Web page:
A Registered Investment Advisor is licensed through their state or the SEC to provide investment advice for a fee. That includes: Collecting a fee for giving hourly advice, collecting fees for managing portfolios (e.g. 1% annually of the portfolio value), or collecting fees for a financial plan that includes investment advice (Note--if the plan does not include investment advice, you don’t need to be a registered investment advisor. However, your state may require a special license to give fee-based insurance or estate planning advice). In many cases, a registered investment advisor (RIA) is a corporation or partnership while the person actually providing the advice is an investment advisor representative (IAR) of the advisor organization.


Revocable Trust

A trust in which the creator reserves the right to modify or terminate the trust.


Risk

The chance that an investor will lose all or part of an investment.


Risk-Averse

Refers to the assumption that rational investors will choose the security with the least risk if they can maintain the same return. As the level of risk goes up, so must the expected return on the investment.


Rollover

A method by which an individual can transfer the assets from one retirement program to another without the recognition of income for tax purposes. The requirements for a rollover depend on the type of program from which the distribution is made and the type of program receiving the distribution.


Roth IRA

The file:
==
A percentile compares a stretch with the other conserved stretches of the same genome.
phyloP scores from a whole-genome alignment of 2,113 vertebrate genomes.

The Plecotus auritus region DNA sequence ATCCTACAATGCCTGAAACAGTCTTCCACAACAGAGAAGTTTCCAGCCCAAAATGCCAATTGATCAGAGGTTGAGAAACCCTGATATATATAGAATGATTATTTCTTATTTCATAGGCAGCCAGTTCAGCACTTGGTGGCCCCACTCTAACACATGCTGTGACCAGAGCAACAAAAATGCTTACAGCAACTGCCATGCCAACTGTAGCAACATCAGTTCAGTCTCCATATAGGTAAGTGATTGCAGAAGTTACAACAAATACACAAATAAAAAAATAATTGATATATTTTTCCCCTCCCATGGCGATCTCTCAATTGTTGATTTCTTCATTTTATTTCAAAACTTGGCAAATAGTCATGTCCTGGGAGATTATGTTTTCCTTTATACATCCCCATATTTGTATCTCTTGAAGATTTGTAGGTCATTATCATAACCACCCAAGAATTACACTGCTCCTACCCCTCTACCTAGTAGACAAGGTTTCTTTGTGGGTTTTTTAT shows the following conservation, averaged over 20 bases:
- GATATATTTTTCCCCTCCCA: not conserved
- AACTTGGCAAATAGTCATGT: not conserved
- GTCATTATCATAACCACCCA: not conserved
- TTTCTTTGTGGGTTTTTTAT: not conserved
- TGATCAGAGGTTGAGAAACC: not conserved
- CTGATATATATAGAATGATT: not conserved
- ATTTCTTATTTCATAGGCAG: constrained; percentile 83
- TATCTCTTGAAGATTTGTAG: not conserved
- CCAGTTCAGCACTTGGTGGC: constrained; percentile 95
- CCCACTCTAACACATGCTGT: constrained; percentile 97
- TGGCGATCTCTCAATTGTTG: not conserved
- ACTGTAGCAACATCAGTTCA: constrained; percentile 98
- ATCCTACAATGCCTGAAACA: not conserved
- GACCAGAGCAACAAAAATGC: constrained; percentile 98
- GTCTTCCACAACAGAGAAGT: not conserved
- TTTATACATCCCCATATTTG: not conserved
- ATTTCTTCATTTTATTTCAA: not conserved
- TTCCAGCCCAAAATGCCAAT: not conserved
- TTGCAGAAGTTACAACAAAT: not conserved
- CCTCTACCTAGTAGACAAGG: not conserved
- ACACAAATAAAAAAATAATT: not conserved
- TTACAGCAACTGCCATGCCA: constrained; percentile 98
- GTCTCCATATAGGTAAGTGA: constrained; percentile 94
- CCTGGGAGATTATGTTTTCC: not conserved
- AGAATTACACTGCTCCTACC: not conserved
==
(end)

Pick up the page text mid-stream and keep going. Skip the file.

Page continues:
A nondeductible IRA that allows tax-free withdrawals when certain conditions are met. Income and contribution limits apply. The maximum amount a single person can contribute is $5,500. The maximum amount a married couple filing jointly can contribute is $11,000. If a person is 50 years or older or, they can contribute an additional "Catch-Up Contribution" of $1,000, making a maximum of $6,500 annual contribution.

 

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Security

Evidence of an investment, either in direct ownership (as with stocks), creditorship (as with bonds), or indirect ownership (as with options).


Series 6 License

The Investment Company Products/Variable Life Contracts Representative License, commonly referred to as the Series 6, registers an individual to transact a limited set of securities: mutual funds, closed-end funds on the initial offering only, unit investment trusts, variable annuities, variable life insurance and municipal fund securities. A Series 6 registered individual cannot transact in corporate securities, direct participation programs (DPPs), or option products.